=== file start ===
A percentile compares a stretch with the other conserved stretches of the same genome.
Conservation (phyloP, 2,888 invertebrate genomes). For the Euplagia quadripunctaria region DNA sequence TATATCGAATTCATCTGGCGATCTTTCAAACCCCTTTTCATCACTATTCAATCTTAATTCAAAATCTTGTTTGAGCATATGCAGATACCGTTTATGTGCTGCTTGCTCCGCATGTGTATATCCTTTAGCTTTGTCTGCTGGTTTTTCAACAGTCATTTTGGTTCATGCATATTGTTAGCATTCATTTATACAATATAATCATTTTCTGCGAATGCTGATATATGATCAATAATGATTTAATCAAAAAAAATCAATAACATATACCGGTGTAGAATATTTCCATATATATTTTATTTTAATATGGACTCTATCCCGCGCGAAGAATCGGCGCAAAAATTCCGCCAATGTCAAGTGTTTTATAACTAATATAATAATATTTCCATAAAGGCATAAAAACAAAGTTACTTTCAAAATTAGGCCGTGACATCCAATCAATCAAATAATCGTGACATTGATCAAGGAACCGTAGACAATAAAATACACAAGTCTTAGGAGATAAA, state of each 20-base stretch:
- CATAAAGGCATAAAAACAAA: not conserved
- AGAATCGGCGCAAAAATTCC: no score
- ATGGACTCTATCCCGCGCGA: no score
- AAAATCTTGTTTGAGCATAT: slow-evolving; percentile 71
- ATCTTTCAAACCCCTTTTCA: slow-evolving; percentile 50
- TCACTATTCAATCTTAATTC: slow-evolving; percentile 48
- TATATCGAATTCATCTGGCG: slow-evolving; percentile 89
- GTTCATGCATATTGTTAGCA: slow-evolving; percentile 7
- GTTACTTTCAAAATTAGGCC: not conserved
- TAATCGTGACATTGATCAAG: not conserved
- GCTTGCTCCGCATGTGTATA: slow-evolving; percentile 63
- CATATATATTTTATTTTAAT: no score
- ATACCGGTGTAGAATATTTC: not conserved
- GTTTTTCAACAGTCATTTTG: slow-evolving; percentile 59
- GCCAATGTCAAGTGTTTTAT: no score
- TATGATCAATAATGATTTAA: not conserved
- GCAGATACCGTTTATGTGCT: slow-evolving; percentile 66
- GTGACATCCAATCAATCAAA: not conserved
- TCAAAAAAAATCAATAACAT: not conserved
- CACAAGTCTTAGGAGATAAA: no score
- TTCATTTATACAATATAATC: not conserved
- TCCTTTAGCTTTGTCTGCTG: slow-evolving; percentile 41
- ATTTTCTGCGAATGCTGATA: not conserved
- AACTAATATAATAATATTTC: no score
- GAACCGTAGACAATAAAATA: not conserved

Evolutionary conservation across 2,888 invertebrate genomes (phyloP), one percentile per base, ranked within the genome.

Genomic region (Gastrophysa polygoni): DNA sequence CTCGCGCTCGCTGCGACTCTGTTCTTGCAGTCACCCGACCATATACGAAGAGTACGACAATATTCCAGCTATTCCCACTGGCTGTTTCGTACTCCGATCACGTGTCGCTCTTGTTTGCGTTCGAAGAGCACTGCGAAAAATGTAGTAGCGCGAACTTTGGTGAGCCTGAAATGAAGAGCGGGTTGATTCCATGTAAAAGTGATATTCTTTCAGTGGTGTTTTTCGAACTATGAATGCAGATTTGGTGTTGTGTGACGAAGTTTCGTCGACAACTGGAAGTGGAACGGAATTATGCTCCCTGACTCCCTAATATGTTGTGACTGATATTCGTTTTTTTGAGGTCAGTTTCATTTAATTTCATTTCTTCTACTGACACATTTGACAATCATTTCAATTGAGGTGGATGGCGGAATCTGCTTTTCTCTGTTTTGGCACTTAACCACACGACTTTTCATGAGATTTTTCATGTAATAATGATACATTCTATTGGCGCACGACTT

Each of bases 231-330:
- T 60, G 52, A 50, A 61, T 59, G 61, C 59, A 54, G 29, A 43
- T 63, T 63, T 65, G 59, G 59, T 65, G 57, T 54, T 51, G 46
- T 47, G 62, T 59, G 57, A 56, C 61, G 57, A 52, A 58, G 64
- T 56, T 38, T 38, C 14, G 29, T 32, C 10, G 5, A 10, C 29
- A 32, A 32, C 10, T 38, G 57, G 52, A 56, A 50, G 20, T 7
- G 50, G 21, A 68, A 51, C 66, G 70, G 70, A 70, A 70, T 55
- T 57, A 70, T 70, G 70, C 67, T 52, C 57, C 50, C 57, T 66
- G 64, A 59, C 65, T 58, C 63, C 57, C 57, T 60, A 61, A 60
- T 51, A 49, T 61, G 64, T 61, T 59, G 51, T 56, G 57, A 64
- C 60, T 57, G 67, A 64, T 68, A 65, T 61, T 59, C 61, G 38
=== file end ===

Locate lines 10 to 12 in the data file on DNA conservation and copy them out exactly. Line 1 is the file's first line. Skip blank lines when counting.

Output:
- GTTCATGCATATTGTTAGCA: slow-evolving; percentile 7
- GTTACTTTCAAAATTAGGCC: not conserved
- TAATCGTGACATTGATCAAG: not conserved